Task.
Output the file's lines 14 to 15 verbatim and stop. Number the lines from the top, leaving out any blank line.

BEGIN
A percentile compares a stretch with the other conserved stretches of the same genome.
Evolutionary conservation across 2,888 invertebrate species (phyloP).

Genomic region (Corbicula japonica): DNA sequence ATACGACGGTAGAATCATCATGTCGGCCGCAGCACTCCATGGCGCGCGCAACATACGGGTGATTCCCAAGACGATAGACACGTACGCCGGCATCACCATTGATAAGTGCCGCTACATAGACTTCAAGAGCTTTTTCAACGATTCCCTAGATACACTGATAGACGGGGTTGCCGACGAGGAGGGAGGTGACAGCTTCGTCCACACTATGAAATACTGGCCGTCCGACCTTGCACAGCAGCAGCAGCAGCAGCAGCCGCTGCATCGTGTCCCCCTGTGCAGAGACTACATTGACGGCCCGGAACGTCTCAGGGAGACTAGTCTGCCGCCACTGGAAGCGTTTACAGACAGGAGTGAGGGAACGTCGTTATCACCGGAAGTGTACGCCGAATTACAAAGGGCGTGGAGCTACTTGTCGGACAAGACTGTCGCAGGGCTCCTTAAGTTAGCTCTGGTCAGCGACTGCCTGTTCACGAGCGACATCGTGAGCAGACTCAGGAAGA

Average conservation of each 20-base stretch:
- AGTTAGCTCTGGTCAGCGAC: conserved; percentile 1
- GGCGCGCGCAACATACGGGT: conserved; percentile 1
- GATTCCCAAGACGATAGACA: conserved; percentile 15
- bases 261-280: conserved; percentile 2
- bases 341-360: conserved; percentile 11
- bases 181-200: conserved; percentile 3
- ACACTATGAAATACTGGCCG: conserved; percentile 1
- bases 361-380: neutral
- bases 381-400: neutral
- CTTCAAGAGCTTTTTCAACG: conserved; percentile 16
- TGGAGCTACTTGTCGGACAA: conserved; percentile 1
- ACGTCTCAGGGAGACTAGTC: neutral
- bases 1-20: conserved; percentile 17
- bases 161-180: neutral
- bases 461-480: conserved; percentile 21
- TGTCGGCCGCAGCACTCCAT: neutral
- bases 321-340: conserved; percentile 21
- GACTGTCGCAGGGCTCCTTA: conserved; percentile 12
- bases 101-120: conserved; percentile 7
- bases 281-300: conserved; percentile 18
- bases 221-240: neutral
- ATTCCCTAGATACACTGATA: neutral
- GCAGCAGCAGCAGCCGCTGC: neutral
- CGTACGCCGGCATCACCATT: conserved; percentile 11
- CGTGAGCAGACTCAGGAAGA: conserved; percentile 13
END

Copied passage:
- CTTCAAGAGCTTTTTCAACG: conserved; percentile 16
- TGGAGCTACTTGTCGGACAA: conserved; percentile 1